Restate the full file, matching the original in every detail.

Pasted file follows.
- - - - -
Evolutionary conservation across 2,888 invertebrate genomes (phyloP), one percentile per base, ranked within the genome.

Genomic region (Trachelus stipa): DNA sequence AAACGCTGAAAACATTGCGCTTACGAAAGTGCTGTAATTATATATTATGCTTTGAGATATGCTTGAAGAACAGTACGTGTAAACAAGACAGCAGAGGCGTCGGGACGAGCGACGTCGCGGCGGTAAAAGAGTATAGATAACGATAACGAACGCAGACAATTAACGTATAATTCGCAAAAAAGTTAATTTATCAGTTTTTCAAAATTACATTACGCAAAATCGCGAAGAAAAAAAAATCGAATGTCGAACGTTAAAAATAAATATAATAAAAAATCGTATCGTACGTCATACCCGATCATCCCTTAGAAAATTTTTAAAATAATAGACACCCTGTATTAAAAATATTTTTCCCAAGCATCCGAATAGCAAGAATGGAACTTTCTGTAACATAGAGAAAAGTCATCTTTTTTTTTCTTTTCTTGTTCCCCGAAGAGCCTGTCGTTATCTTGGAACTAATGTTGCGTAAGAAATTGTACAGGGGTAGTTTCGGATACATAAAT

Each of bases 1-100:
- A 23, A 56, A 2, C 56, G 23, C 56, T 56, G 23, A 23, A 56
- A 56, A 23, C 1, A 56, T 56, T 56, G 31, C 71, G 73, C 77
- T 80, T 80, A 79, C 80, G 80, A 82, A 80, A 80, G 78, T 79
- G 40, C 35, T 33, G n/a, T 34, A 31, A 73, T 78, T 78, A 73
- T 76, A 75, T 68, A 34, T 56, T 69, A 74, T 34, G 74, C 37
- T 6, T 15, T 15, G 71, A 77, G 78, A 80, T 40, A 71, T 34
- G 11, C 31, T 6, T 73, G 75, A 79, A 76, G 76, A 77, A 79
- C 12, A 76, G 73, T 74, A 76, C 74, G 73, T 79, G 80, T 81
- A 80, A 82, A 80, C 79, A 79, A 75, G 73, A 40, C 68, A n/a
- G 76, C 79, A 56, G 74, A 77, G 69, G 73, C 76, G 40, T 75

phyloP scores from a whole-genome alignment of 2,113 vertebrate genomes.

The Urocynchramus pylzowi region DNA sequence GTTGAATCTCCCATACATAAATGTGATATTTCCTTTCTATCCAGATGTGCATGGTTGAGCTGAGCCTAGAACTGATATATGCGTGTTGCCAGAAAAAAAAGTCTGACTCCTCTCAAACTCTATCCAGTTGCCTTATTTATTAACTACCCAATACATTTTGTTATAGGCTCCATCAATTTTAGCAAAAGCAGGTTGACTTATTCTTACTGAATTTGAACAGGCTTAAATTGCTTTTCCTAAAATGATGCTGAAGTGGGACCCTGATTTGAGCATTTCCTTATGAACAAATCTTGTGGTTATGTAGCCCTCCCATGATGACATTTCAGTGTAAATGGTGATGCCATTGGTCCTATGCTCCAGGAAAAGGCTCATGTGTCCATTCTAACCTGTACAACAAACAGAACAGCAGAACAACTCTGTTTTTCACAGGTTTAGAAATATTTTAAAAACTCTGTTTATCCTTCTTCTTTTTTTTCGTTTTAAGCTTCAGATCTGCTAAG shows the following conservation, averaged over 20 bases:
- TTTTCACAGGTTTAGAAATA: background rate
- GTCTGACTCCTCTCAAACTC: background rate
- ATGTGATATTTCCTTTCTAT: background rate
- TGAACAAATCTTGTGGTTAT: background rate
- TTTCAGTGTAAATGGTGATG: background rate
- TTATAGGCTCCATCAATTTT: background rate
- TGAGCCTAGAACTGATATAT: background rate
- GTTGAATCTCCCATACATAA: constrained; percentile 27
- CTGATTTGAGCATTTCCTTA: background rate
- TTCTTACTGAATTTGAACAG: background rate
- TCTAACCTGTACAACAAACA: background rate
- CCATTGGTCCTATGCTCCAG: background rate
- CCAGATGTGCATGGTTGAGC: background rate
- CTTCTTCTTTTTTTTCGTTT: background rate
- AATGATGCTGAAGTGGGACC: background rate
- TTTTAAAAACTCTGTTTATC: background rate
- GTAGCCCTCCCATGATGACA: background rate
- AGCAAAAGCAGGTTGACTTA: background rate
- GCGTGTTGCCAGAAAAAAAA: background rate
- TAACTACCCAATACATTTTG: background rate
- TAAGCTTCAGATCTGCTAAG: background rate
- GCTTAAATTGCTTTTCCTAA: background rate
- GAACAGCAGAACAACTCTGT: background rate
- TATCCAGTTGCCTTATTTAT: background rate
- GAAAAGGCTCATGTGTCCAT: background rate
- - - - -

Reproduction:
Evolutionary conservation across 2,888 invertebrate genomes (phyloP), one percentile per base, ranked within the genome.

Genomic region (Trachelus stipa): DNA sequence AAACGCTGAAAACATTGCGCTTACGAAAGTGCTGTAATTATATATTATGCTTTGAGATATGCTTGAAGAACAGTACGTGTAAACAAGACAGCAGAGGCGTCGGGACGAGCGACGTCGCGGCGGTAAAAGAGTATAGATAACGATAACGAACGCAGACAATTAACGTATAATTCGCAAAAAAGTTAATTTATCAGTTTTTCAAAATTACATTACGCAAAATCGCGAAGAAAAAAAAATCGAATGTCGAACGTTAAAAATAAATATAATAAAAAATCGTATCGTACGTCATACCCGATCATCCCTTAGAAAATTTTTAAAATAATAGACACCCTGTATTAAAAATATTTTTCCCAAGCATCCGAATAGCAAGAATGGAACTTTCTGTAACATAGAGAAAAGTCATCTTTTTTTTTCTTTTCTTGTTCCCCGAAGAGCCTGTCGTTATCTTGGAACTAATGTTGCGTAAGAAATTGTACAGGGGTAGTTTCGGATACATAAAT

Each of bases 1-100:
- A 23, A 56, A 2, C 56, G 23, C 56, T 56, G 23, A 23, A 56
- A 56, A 23, C 1, A 56, T 56, T 56, G 31, C 71, G 73, C 77
- T 80, T 80, A 79, C 80, G 80, A 82, A 80, A 80, G 78, T 79
- G 40, C 35, T 33, G n/a, T 34, A 31, A 73, T 78, T 78, A 73
- T 76, A 75, T 68, A 34, T 56, T 69, A 74, T 34, G 74, C 37
- T 6, T 15, T 15, G 71, A 77, G 78, A 80, T 40, A 71, T 34
- G 11, C 31, T 6, T 73, G 75, A 79, A 76, G 76, A 77, A 79
- C 12, A 76, G 73, T 74, A 76, C 74, G 73, T 79, G 80, T 81
- A 80, A 82, A 80, C 79, A 79, A 75, G 73, A 40, C 68, A n/a
- G 76, C 79, A 56, G 74, A 77, G 69, G 73, C 76, G 40, T 75

phyloP scores from a whole-genome alignment of 2,113 vertebrate genomes.

The Urocynchramus pylzowi region DNA sequence GTTGAATCTCCCATACATAAATGTGATATTTCCTTTCTATCCAGATGTGCATGGTTGAGCTGAGCCTAGAACTGATATATGCGTGTTGCCAGAAAAAAAAGTCTGACTCCTCTCAAACTCTATCCAGTTGCCTTATTTATTAACTACCCAATACATTTTGTTATAGGCTCCATCAATTTTAGCAAAAGCAGGTTGACTTATTCTTACTGAATTTGAACAGGCTTAAATTGCTTTTCCTAAAATGATGCTGAAGTGGGACCCTGATTTGAGCATTTCCTTATGAACAAATCTTGTGGTTATGTAGCCCTCCCATGATGACATTTCAGTGTAAATGGTGATGCCATTGGTCCTATGCTCCAGGAAAAGGCTCATGTGTCCATTCTAACCTGTACAACAAACAGAACAGCAGAACAACTCTGTTTTTCACAGGTTTAGAAATATTTTAAAAACTCTGTTTATCCTTCTTCTTTTTTTTCGTTTTAAGCTTCAGATCTGCTAAG shows the following conservation, averaged over 20 bases:
- TTTTCACAGGTTTAGAAATA: background rate
- GTCTGACTCCTCTCAAACTC: background rate
- ATGTGATATTTCCTTTCTAT: background rate
- TGAACAAATCTTGTGGTTAT: background rate
- TTTCAGTGTAAATGGTGATG: background rate
- TTATAGGCTCCATCAATTTT: background rate
- TGAGCCTAGAACTGATATAT: background rate
- GTTGAATCTCCCATACATAA: constrained; percentile 27
- CTGATTTGAGCATTTCCTTA: background rate
- TTCTTACTGAATTTGAACAG: background rate
- TCTAACCTGTACAACAAACA: background rate
- CCATTGGTCCTATGCTCCAG: background rate
- CCAGATGTGCATGGTTGAGC: background rate
- CTTCTTCTTTTTTTTCGTTT: background rate
- AATGATGCTGAAGTGGGACC: background rate
- TTTTAAAAACTCTGTTTATC: background rate
- GTAGCCCTCCCATGATGACA: background rate
- AGCAAAAGCAGGTTGACTTA: background rate
- GCGTGTTGCCAGAAAAAAAA: background rate
- TAACTACCCAATACATTTTG: background rate
- TAAGCTTCAGATCTGCTAAG: background rate
- GCTTAAATTGCTTTTCCTAA: background rate
- GAACAGCAGAACAACTCTGT: background rate
- TATCCAGTTGCCTTATTTAT: background rate
- GAAAAGGCTCATGTGTCCAT: background rate